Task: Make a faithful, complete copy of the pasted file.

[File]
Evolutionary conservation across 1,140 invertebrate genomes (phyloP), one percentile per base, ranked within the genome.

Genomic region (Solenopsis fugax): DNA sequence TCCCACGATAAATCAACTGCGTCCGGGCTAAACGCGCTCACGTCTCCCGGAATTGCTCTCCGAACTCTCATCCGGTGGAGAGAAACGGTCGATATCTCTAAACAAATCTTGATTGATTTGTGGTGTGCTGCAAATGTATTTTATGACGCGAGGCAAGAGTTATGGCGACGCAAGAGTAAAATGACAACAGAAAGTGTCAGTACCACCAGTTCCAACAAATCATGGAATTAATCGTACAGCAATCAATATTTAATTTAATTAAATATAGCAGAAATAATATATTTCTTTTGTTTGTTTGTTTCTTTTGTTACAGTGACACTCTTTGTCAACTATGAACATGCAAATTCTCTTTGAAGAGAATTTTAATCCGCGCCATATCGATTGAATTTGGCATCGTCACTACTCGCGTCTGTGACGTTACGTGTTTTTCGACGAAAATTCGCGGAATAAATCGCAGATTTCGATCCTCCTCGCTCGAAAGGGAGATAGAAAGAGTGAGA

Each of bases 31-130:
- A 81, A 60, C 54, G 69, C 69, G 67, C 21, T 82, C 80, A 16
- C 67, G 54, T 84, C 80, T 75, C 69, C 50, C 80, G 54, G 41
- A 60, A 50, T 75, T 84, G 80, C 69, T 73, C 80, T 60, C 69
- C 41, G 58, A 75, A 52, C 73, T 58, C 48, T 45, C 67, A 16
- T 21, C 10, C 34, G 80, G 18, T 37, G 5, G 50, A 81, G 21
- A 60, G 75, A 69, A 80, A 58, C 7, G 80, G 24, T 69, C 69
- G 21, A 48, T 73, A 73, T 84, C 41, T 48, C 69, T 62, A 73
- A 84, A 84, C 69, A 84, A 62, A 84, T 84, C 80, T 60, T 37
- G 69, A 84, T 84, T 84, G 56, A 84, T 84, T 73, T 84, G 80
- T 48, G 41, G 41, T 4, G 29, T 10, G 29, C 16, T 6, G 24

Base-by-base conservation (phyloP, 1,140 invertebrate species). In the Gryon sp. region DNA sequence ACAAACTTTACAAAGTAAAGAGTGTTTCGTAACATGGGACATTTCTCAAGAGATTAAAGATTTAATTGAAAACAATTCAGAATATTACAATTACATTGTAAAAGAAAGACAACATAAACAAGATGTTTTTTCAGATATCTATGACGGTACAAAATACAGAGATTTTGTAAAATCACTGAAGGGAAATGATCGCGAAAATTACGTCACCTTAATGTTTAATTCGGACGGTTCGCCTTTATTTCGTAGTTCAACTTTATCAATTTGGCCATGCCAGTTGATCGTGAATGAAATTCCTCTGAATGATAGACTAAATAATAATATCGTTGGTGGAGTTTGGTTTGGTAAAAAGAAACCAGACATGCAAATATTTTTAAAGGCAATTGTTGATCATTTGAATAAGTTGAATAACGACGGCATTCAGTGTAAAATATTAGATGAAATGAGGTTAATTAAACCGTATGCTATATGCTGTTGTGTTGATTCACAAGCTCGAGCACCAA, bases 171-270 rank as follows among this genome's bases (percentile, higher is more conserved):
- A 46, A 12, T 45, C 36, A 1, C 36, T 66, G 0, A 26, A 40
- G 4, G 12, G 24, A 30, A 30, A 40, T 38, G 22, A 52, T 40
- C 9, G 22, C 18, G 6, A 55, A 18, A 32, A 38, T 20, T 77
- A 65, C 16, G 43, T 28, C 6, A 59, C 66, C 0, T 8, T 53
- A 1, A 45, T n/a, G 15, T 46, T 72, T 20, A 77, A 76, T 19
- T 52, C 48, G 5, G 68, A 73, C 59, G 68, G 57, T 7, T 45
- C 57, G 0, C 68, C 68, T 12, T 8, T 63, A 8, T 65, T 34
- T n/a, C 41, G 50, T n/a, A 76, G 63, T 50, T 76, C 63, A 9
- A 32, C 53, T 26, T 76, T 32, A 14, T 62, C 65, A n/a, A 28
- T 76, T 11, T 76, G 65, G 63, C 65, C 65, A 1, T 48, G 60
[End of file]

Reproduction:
Evolutionary conservation across 1,140 invertebrate genomes (phyloP), one percentile per base, ranked within the genome.

Genomic region (Solenopsis fugax): DNA sequence TCCCACGATAAATCAACTGCGTCCGGGCTAAACGCGCTCACGTCTCCCGGAATTGCTCTCCGAACTCTCATCCGGTGGAGAGAAACGGTCGATATCTCTAAACAAATCTTGATTGATTTGTGGTGTGCTGCAAATGTATTTTATGACGCGAGGCAAGAGTTATGGCGACGCAAGAGTAAAATGACAACAGAAAGTGTCAGTACCACCAGTTCCAACAAATCATGGAATTAATCGTACAGCAATCAATATTTAATTTAATTAAATATAGCAGAAATAATATATTTCTTTTGTTTGTTTGTTTCTTTTGTTACAGTGACACTCTTTGTCAACTATGAACATGCAAATTCTCTTTGAAGAGAATTTTAATCCGCGCCATATCGATTGAATTTGGCATCGTCACTACTCGCGTCTGTGACGTTACGTGTTTTTCGACGAAAATTCGCGGAATAAATCGCAGATTTCGATCCTCCTCGCTCGAAAGGGAGATAGAAAGAGTGAGA

Each of bases 31-130:
- A 81, A 60, C 54, G 69, C 69, G 67, C 21, T 82, C 80, A 16
- C 67, G 54, T 84, C 80, T 75, C 69, C 50, C 80, G 54, G 41
- A 60, A 50, T 75, T 84, G 80, C 69, T 73, C 80, T 60, C 69
- C 41, G 58, A 75, A 52, C 73, T 58, C 48, T 45, C 67, A 16
- T 21, C 10, C 34, G 80, G 18, T 37, G 5, G 50, A 81, G 21
- A 60, G 75, A 69, A 80, A 58, C 7, G 80, G 24, T 69, C 69
- G 21, A 48, T 73, A 73, T 84, C 41, T 48, C 69, T 62, A 73
- A 84, A 84, C 69, A 84, A 62, A 84, T 84, C 80, T 60, T 37
- G 69, A 84, T 84, T 84, G 56, A 84, T 84, T 73, T 84, G 80
- T 48, G 41, G 41, T 4, G 29, T 10, G 29, C 16, T 6, G 24

Base-by-base conservation (phyloP, 1,140 invertebrate species). In the Gryon sp. region DNA sequence ACAAACTTTACAAAGTAAAGAGTGTTTCGTAACATGGGACATTTCTCAAGAGATTAAAGATTTAATTGAAAACAATTCAGAATATTACAATTACATTGTAAAAGAAAGACAACATAAACAAGATGTTTTTTCAGATATCTATGACGGTACAAAATACAGAGATTTTGTAAAATCACTGAAGGGAAATGATCGCGAAAATTACGTCACCTTAATGTTTAATTCGGACGGTTCGCCTTTATTTCGTAGTTCAACTTTATCAATTTGGCCATGCCAGTTGATCGTGAATGAAATTCCTCTGAATGATAGACTAAATAATAATATCGTTGGTGGAGTTTGGTTTGGTAAAAAGAAACCAGACATGCAAATATTTTTAAAGGCAATTGTTGATCATTTGAATAAGTTGAATAACGACGGCATTCAGTGTAAAATATTAGATGAAATGAGGTTAATTAAACCGTATGCTATATGCTGTTGTGTTGATTCACAAGCTCGAGCACCAA, bases 171-270 rank as follows among this genome's bases (percentile, higher is more conserved):
- A 46, A 12, T 45, C 36, A 1, C 36, T 66, G 0, A 26, A 40
- G 4, G 12, G 24, A 30, A 30, A 40, T 38, G 22, A 52, T 40
- C 9, G 22, C 18, G 6, A 55, A 18, A 32, A 38, T 20, T 77
- A 65, C 16, G 43, T 28, C 6, A 59, C 66, C 0, T 8, T 53
- A 1, A 45, T n/a, G 15, T 46, T 72, T 20, A 77, A 76, T 19
- T 52, C 48, G 5, G 68, A 73, C 59, G 68, G 57, T 7, T 45
- C 57, G 0, C 68, C 68, T 12, T 8, T 63, A 8, T 65, T 34
- T n/a, C 41, G 50, T n/a, A 76, G 63, T 50, T 76, C 63, A 9
- A 32, C 53, T 26, T 76, T 32, A 14, T 62, C 65, A n/a, A 28
- T 76, T 11, T 76, G 65, G 63, C 65, C 65, A 1, T 48, G 60